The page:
What is the meaning behind the exhibition title Deluxe?
Bri: After seeing what our work looks like together for the first time, I thought we had a surprisingly luxurious look considering that our concepts are deeper than just aesthetics.
Andre: We were talking about the show, maybe 6 months before it was scheduled to open and in our enthusiasm for this collaboration, Bri came out and said it was going to be “Deluxe”. So we said that has to be the title!
Could you each talk a bit about the visual language you’ve developed in terms of your individual artistry and the interplay between these two languages showcased through the exhibition?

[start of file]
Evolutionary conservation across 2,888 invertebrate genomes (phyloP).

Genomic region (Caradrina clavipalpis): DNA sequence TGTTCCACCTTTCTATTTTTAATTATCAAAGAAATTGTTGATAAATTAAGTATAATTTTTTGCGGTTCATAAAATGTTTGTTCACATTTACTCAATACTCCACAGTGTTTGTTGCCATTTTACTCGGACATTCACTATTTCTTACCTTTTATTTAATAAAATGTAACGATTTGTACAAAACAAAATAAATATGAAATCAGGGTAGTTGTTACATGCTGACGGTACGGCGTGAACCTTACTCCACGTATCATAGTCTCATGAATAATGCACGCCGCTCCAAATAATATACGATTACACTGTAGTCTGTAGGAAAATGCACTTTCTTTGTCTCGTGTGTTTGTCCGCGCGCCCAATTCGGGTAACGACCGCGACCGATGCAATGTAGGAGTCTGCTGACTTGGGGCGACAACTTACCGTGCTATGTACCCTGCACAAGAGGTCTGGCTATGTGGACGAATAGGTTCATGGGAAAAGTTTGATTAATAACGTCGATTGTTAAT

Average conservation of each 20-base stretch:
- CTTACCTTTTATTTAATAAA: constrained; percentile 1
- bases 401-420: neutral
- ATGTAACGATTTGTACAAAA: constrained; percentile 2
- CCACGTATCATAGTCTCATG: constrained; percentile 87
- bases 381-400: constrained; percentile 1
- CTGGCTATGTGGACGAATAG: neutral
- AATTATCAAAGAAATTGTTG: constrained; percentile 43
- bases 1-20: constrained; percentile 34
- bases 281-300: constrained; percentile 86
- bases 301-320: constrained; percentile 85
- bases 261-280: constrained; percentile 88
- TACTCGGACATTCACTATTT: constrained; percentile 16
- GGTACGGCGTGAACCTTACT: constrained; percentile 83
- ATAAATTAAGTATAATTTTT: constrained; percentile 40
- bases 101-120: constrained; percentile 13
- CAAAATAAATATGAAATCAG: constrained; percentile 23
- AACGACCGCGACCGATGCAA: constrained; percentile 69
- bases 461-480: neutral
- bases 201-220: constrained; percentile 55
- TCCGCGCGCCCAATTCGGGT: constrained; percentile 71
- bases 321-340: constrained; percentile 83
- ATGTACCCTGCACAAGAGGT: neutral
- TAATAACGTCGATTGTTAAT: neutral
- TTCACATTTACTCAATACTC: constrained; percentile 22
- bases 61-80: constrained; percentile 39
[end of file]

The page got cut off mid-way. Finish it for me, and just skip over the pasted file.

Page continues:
Bri: While at school, I developed a love for video editing which has turned out to influence my painting designs. Because video is a time-based medium, imagery and ideas are delivered to the viewer in a certain order. With paintings, all of the visual information is delivered to the viewer at once, but the way in which the viewer will take in that information will vary. This fascinates and compels me to design images with competing qualities, including text, shapes, portraits, and figures. I use text in my paintings to deliver commentary while also utilizing the font’s graphic qualities to distort or contain imagery.
Andre’s and my current work share a special focus on the subjects depicted. My paintings ask the viewer to see the subjects as both an “Art Nude”, which is a traditional subject matter in academic art, and as a naked person who turns the viewer into a voyeur.